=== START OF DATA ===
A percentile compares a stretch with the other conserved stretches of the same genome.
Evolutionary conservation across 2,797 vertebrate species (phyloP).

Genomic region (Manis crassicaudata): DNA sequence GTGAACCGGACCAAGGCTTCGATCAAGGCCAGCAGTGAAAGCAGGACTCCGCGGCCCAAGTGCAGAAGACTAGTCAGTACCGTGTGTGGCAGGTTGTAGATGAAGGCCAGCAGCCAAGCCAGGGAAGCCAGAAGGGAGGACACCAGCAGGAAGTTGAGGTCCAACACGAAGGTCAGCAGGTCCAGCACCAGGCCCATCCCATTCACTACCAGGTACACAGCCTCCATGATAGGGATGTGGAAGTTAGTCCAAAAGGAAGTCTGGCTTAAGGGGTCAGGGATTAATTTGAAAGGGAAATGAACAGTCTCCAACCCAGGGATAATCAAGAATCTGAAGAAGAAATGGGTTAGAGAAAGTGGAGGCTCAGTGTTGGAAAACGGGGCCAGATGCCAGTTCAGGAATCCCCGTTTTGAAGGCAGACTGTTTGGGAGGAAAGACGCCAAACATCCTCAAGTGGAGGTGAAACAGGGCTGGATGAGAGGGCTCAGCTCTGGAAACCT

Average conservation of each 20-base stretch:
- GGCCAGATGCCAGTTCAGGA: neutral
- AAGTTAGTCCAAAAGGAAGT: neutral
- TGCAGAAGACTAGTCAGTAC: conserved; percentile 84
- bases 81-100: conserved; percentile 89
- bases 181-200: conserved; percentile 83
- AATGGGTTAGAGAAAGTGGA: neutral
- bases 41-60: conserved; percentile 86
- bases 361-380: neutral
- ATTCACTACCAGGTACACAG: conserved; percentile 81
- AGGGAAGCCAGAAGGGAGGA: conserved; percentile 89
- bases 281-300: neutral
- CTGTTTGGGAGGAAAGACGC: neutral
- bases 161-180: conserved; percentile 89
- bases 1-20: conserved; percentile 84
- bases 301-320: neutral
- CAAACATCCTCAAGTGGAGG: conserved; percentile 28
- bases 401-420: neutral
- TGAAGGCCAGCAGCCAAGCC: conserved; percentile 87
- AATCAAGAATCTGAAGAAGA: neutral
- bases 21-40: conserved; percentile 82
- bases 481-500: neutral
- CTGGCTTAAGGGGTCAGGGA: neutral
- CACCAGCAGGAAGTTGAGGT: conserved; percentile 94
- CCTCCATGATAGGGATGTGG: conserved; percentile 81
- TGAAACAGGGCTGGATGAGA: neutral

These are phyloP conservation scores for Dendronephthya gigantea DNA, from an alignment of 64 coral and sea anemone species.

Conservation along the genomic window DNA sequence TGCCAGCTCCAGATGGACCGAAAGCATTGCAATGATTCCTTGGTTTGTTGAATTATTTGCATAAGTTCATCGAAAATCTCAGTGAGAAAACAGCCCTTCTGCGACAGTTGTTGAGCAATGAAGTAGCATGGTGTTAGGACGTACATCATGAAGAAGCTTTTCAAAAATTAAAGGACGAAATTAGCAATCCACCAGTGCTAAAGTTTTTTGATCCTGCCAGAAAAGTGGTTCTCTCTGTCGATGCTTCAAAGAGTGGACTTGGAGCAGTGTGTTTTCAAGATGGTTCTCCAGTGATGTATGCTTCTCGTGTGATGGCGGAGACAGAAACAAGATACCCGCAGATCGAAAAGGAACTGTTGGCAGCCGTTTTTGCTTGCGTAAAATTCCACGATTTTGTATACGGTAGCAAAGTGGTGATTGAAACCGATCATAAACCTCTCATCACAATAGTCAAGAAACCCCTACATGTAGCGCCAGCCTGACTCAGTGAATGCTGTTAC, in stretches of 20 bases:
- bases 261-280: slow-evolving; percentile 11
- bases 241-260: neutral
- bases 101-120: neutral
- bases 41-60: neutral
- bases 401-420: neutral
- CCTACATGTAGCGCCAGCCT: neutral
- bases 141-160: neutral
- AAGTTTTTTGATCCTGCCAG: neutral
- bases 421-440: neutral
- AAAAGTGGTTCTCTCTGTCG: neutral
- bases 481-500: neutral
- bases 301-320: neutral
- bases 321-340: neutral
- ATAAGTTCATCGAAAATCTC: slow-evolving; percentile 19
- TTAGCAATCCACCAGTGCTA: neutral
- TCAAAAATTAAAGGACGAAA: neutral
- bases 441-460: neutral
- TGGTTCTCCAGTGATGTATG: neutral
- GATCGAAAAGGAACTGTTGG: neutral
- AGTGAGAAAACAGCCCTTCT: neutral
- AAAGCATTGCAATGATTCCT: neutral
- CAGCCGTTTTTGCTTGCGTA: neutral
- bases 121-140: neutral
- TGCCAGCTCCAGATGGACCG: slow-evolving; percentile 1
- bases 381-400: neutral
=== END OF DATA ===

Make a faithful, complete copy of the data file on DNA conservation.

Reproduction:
A percentile compares a stretch with the other conserved stretches of the same genome.
Evolutionary conservation across 2,797 vertebrate species (phyloP).

Genomic region (Manis crassicaudata): DNA sequence GTGAACCGGACCAAGGCTTCGATCAAGGCCAGCAGTGAAAGCAGGACTCCGCGGCCCAAGTGCAGAAGACTAGTCAGTACCGTGTGTGGCAGGTTGTAGATGAAGGCCAGCAGCCAAGCCAGGGAAGCCAGAAGGGAGGACACCAGCAGGAAGTTGAGGTCCAACACGAAGGTCAGCAGGTCCAGCACCAGGCCCATCCCATTCACTACCAGGTACACAGCCTCCATGATAGGGATGTGGAAGTTAGTCCAAAAGGAAGTCTGGCTTAAGGGGTCAGGGATTAATTTGAAAGGGAAATGAACAGTCTCCAACCCAGGGATAATCAAGAATCTGAAGAAGAAATGGGTTAGAGAAAGTGGAGGCTCAGTGTTGGAAAACGGGGCCAGATGCCAGTTCAGGAATCCCCGTTTTGAAGGCAGACTGTTTGGGAGGAAAGACGCCAAACATCCTCAAGTGGAGGTGAAACAGGGCTGGATGAGAGGGCTCAGCTCTGGAAACCT

Average conservation of each 20-base stretch:
- GGCCAGATGCCAGTTCAGGA: neutral
- AAGTTAGTCCAAAAGGAAGT: neutral
- TGCAGAAGACTAGTCAGTAC: conserved; percentile 84
- bases 81-100: conserved; percentile 89
- bases 181-200: conserved; percentile 83
- AATGGGTTAGAGAAAGTGGA: neutral
- bases 41-60: conserved; percentile 86
- bases 361-380: neutral
- ATTCACTACCAGGTACACAG: conserved; percentile 81
- AGGGAAGCCAGAAGGGAGGA: conserved; percentile 89
- bases 281-300: neutral
- CTGTTTGGGAGGAAAGACGC: neutral
- bases 161-180: conserved; percentile 89
- bases 1-20: conserved; percentile 84
- bases 301-320: neutral
- CAAACATCCTCAAGTGGAGG: conserved; percentile 28
- bases 401-420: neutral
- TGAAGGCCAGCAGCCAAGCC: conserved; percentile 87
- AATCAAGAATCTGAAGAAGA: neutral
- bases 21-40: conserved; percentile 82
- bases 481-500: neutral
- CTGGCTTAAGGGGTCAGGGA: neutral
- CACCAGCAGGAAGTTGAGGT: conserved; percentile 94
- CCTCCATGATAGGGATGTGG: conserved; percentile 81
- TGAAACAGGGCTGGATGAGA: neutral

These are phyloP conservation scores for Dendronephthya gigantea DNA, from an alignment of 64 coral and sea anemone species.

Conservation along the genomic window DNA sequence TGCCAGCTCCAGATGGACCGAAAGCATTGCAATGATTCCTTGGTTTGTTGAATTATTTGCATAAGTTCATCGAAAATCTCAGTGAGAAAACAGCCCTTCTGCGACAGTTGTTGAGCAATGAAGTAGCATGGTGTTAGGACGTACATCATGAAGAAGCTTTTCAAAAATTAAAGGACGAAATTAGCAATCCACCAGTGCTAAAGTTTTTTGATCCTGCCAGAAAAGTGGTTCTCTCTGTCGATGCTTCAAAGAGTGGACTTGGAGCAGTGTGTTTTCAAGATGGTTCTCCAGTGATGTATGCTTCTCGTGTGATGGCGGAGACAGAAACAAGATACCCGCAGATCGAAAAGGAACTGTTGGCAGCCGTTTTTGCTTGCGTAAAATTCCACGATTTTGTATACGGTAGCAAAGTGGTGATTGAAACCGATCATAAACCTCTCATCACAATAGTCAAGAAACCCCTACATGTAGCGCCAGCCTGACTCAGTGAATGCTGTTAC, in stretches of 20 bases:
- bases 261-280: slow-evolving; percentile 11
- bases 241-260: neutral
- bases 101-120: neutral
- bases 41-60: neutral
- bases 401-420: neutral
- CCTACATGTAGCGCCAGCCT: neutral
- bases 141-160: neutral
- AAGTTTTTTGATCCTGCCAG: neutral
- bases 421-440: neutral
- AAAAGTGGTTCTCTCTGTCG: neutral
- bases 481-500: neutral
- bases 301-320: neutral
- bases 321-340: neutral
- ATAAGTTCATCGAAAATCTC: slow-evolving; percentile 19
- TTAGCAATCCACCAGTGCTA: neutral
- TCAAAAATTAAAGGACGAAA: neutral
- bases 441-460: neutral
- TGGTTCTCCAGTGATGTATG: neutral
- GATCGAAAAGGAACTGTTGG: neutral
- AGTGAGAAAACAGCCCTTCT: neutral
- AAAGCATTGCAATGATTCCT: neutral
- CAGCCGTTTTTGCTTGCGTA: neutral
- bases 121-140: neutral
- TGCCAGCTCCAGATGGACCG: slow-evolving; percentile 1
- bases 381-400: neutral